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Home > Colorless Diamonds > Oval Cut Diamond

Home > Colorless Diamonds > Oval Cut Diamond

Home > Colorless Diamonds > Oval Cut Diamond

Oval Cut Diamond
Oval Cut Diamond
Oval Cut Diamond
Oval Cut Diamond.

What Is An Oval Cut Diamond? - Buying Guide


The ever flattering oval shape is symmetrical and exhibits a similar fire and brilliance to round shaped diamonds. A scintillating twist on the classic round brilliant, the elongated shape can create the illusion of larger size. Oval diamonds are highly versatile, remarkably elegant, and distinctive.

Oval Cut Diamond

Oval Cut Diamond.


Created by Lazare Kaplan in the 1960's, oval diamonds are a modified brilliant cut (like virtually all round cuts). Because the two shapes possess a similar fire and brilliance, the oval is an ideal choice for a customer who likes the look of a round diamond, but wants something more unique. The slender shape can also make the finger of the wearer appear longer and slimmer, an effect often desired.

Oval Cut Diamond Buying Guide


Somewhere in between the ROUND BRILLIANT AND THE PEAR SHAPE


Oval Cut Diamond Quick Guide


Unique Features
Symmetrical, elongated rounded shape
Facets
Usually 58
L/W Ratio
Typically 1.33 - 1.66
Origin
19th Century
Expert Tip
Optimises carat weight and elongates finger


Oval Cut Diamond Ring


Oval Cut Diamond Ring
Oval Cut Diamond Ring.


Oval Cut Diamond Features



Oval Cut Diamond Features

Oval Cut Diamond Features.


The oval cut is a rounded shape typically comprised of 58 facets with a typical ratio between 1.33 and 1.66.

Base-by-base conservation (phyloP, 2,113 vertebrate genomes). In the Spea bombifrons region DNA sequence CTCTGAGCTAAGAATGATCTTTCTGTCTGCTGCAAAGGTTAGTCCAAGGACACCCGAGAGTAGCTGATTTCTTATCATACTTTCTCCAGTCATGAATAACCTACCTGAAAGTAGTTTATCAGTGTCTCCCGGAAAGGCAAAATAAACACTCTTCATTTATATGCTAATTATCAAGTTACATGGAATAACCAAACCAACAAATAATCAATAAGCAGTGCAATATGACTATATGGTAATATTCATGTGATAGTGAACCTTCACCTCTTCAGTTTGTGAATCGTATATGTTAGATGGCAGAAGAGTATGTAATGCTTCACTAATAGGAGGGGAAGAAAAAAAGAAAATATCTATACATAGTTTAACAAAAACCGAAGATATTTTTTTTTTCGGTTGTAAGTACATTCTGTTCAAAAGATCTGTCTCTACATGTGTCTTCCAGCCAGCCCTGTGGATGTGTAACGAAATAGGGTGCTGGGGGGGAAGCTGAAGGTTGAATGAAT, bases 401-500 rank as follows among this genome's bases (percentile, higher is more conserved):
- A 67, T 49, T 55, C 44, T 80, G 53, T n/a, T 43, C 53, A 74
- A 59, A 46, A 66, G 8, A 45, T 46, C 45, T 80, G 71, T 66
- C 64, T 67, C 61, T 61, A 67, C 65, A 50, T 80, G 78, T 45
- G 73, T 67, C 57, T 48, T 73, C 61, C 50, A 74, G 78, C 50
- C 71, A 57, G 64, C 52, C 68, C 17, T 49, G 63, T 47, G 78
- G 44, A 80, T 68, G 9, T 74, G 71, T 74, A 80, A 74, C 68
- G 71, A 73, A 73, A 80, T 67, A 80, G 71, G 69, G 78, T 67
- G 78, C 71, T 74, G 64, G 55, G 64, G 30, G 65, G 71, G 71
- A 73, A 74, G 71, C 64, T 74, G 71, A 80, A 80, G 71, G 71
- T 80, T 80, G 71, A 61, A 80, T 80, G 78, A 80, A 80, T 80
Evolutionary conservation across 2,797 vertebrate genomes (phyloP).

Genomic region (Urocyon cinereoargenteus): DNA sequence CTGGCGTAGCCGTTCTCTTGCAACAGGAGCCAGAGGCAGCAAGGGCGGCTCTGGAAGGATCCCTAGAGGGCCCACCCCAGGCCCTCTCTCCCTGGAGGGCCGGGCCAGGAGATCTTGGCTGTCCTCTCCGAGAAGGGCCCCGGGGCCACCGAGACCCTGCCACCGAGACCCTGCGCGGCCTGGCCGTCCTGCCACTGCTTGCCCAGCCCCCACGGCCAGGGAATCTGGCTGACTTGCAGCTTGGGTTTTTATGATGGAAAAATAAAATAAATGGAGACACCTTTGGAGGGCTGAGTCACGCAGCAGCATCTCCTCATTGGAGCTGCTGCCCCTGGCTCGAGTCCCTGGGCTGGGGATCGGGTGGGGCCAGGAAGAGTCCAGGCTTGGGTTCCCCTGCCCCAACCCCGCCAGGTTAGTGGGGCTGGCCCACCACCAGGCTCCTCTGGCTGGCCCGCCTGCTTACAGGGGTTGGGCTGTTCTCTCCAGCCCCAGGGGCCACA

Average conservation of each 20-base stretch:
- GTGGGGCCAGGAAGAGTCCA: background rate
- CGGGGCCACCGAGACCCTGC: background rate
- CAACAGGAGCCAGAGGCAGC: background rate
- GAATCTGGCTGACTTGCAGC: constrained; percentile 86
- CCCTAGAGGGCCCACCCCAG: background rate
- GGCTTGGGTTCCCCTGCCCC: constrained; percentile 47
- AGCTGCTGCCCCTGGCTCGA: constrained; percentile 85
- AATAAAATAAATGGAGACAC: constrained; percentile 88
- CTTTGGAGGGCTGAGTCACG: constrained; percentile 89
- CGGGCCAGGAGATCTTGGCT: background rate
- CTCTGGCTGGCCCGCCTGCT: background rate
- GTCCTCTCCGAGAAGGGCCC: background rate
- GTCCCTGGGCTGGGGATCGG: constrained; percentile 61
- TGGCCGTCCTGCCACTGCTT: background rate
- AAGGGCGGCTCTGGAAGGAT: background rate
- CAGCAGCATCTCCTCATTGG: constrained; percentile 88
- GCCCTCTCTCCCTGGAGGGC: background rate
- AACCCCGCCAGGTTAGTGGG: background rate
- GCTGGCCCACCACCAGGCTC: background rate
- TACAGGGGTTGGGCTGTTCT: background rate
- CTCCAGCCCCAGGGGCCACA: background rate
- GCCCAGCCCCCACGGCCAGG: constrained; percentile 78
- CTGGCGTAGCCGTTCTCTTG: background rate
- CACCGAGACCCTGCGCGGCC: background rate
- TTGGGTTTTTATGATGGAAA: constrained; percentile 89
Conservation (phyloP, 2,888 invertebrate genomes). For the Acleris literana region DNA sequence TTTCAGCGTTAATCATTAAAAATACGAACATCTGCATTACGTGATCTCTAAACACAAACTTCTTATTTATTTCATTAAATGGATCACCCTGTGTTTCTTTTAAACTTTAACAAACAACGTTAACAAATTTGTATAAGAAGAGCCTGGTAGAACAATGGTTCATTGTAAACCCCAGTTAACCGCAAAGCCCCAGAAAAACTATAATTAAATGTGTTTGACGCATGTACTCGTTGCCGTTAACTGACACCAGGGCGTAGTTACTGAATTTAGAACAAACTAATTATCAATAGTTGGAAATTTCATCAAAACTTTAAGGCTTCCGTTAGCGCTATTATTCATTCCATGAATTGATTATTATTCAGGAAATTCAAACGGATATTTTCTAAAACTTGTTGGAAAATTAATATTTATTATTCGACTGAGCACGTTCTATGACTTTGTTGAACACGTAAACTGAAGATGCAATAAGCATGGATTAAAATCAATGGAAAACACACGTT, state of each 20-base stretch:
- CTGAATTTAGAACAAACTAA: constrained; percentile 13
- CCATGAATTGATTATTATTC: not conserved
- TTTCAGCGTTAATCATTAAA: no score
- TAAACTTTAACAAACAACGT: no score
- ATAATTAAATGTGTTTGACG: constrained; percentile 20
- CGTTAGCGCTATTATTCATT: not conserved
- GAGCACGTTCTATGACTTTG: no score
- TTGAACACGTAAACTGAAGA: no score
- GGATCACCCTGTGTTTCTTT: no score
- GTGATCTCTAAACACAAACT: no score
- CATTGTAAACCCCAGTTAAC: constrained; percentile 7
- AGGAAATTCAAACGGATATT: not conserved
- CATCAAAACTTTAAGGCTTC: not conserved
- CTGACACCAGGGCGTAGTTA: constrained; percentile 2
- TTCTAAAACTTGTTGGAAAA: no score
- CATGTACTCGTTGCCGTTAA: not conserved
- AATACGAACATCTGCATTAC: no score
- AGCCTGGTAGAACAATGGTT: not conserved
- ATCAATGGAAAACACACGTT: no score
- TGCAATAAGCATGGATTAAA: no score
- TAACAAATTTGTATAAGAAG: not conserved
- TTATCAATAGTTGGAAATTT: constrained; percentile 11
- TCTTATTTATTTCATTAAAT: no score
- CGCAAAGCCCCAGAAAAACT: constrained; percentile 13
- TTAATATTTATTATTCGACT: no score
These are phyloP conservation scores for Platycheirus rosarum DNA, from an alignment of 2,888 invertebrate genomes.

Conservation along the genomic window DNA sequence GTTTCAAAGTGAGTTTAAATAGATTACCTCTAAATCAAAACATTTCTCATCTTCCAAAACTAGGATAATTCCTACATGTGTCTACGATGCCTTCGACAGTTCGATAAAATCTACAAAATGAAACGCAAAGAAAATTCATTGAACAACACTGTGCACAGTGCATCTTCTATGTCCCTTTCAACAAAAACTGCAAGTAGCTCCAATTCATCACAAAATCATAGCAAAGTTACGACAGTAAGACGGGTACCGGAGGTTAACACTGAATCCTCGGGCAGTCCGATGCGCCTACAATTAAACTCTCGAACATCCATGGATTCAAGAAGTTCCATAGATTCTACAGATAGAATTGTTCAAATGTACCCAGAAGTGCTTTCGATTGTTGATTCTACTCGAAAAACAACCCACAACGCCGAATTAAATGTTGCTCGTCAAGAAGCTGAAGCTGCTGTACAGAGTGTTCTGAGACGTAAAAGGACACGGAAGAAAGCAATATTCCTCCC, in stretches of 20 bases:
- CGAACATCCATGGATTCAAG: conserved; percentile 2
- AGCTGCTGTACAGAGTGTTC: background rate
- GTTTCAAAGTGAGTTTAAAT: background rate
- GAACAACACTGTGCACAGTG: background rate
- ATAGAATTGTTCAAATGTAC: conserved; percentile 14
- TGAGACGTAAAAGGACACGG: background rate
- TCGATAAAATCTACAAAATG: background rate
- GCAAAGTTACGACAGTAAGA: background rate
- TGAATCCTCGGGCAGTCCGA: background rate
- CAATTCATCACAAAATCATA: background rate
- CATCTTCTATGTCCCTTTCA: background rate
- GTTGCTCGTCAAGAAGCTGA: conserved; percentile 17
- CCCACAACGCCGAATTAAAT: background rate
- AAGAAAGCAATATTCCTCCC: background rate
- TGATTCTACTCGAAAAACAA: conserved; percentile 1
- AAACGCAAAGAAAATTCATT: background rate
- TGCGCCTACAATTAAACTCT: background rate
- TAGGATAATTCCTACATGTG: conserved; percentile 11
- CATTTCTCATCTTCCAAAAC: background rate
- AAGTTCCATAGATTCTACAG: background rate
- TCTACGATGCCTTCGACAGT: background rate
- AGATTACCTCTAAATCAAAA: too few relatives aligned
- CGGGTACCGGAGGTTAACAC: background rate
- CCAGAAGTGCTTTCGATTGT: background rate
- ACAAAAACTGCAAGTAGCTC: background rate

Somewhere in between the round brilliant and the pear shape, the oval cut is the perfect choice if you are wishing to savour the sparkle of the round brilliant in a slightly rarer and more elongated form.

A "bow-tie effect" occurs when light passing through the diamond casts a shadow across the central facets of the stone. This shadow can be reduced by altering the depth of the pavilion, and adjusting the angles of the table and facets to better diffuse light in the central area. This effect also occurs in the pear, marquise and heart shapes.

Oval Cut Diamond Expert Guide


Ratio is an important aspect to consider with the oval shape as it can have a significant impact on both the light dispersion within the stone and the appearance of the finger. When selecting an oval shape it is important to reconcile the relative benefits of the longer shape (larger ratio) and the more rounded shape (smaller ratio). The former will better elongate the finger, while a more rounded shape will better prevent the bow-tie effect.

Preferences vary on how narrow or fat an oval cut diamond should be, so choose what appeals to you personally (though a length to width ratio of 1.35 - 1.50 is considered the classic oval cut). A slightly thinner cut may look most appealing in a setting where the diamond is flanked by side stones.

The chart below serves as a general guideline for evaluating the cut of an oval diamond:

Oval Cut Diamond - Cut Guide



Swipe left to see more.
Oval Cut Diamond Excellent Very Good Good Fair Poor
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Diamond Depth %

Depth refers to the distance between the culet and the table when a diamond is viewed from the side.